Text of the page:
California ballot measures garnered more than $750 million in campaign contributions this year, with donations to two propositions breaking state records. Yet, the measures pulling in the most money did not pass, while those with less financial support did. 


Written by: Phoebe Quinton and Cleopatra Howell
Reported by: Mark Allen Cu, Cleopatra Howell, Kaitlin Hsu, Evan Peng, Phoebe Quinton, Gabriela Reitz, Sonya Schoenberger, and Sophia Vahanvaty

That was the surprise result of the Nov. 8 statewide voting on seven ballot propositions with topics ranging from electric vehicles to gambling regulations. California is one of 26 states that offer ballot initiatives, or proposed laws, that voters decide by popular vote. Rather than have politicians propose and vote on all legislation, ballot initiatives allow voters to approve news laws directly. 

Despite populist intentions, ballot measures are subject to financial influence. Campaign contributions can influence election results by funding advertisements, flyers, phone calls, and text messages for and against varying proposals. 

There was no shortage of campaign contributions in the latest election. While many contributors gave to one campaign, others donated across propositions. Notably the California Teachers Association and the Federation of Indians of Graton Rancheria donated to three propositions each. The CTA donated not only to the propositions for the tobacco ban and arts funding, but also against the electric vehicle proposition, totalling $7.8 million in contributions. The federation spent over $30 million in support of gambling on tribal land and against online sports betting and an additional $5 million for abortion rights.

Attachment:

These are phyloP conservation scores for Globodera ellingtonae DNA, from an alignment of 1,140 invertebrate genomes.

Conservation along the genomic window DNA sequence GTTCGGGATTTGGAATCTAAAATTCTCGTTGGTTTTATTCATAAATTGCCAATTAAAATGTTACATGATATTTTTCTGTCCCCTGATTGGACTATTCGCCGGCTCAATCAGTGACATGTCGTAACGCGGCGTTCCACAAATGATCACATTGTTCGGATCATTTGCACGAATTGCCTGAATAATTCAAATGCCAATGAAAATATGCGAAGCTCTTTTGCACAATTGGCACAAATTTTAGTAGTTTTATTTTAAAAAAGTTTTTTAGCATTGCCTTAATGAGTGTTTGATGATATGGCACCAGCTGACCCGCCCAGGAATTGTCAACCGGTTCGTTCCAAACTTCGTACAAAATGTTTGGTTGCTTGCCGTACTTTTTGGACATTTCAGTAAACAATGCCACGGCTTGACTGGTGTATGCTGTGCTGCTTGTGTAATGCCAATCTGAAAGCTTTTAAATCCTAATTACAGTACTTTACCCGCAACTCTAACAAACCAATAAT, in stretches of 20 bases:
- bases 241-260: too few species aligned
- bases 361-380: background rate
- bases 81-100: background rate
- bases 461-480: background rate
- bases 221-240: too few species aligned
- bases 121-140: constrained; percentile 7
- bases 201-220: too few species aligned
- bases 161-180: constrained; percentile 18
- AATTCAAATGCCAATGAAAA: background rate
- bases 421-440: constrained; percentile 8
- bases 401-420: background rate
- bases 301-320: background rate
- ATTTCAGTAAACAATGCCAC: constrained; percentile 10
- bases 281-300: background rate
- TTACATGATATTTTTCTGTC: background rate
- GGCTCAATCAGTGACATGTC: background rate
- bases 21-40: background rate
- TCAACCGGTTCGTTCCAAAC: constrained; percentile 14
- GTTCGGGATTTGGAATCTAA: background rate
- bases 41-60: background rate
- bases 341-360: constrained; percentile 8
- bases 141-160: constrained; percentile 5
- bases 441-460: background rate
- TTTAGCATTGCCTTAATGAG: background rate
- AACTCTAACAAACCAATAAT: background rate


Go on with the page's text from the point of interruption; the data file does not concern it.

“The initiative process has shown itself to be susceptible to the same kinds of political dynamics as other forms of policymaking,” said Didi Kuo, associate director for research at the Center on Democracy, Development, and the Rule of Law at Stanford University.

However, in this election cycle, more money did not correlate with proposition passage.

Out of the seven propositions on the ballot, only three passed — to codify abortion rights in the state constitution, to reserve state funding for public school art programs, and to ban selling flavored tobacco. These propositions had the least amount of campaign funding. 

In this election, voters saw considerable media coverage about big money going into proposition campaigns. 

Articles speculated on the intentions of corporate donors like Lyft and Bloomberg. Lyft featured heavily in the news surrounding its contribution of almost $48 million to a proposition that would have subsidized electric vehicles. Bloomberg also caught attention with a donation of over $55 million towards a ban on flavored tobacco products. As a result, big spending may have actually hurt some propositions’ chances.

“I think that pointing out the sources of money or the sources of support by the proposition or creating more transparency around the financing can really sway the public,” said Kuo.

Proposition 1: Codifying the right to an abortion

By Sophia Vahanvaty and Phoebe Quinton/ Big Local News

Two-thirds of voters approved enshrining abortion in the state constitution. The widely anticipated outcome came after the Supreme Court’s overturning of Roe v. Wade in June.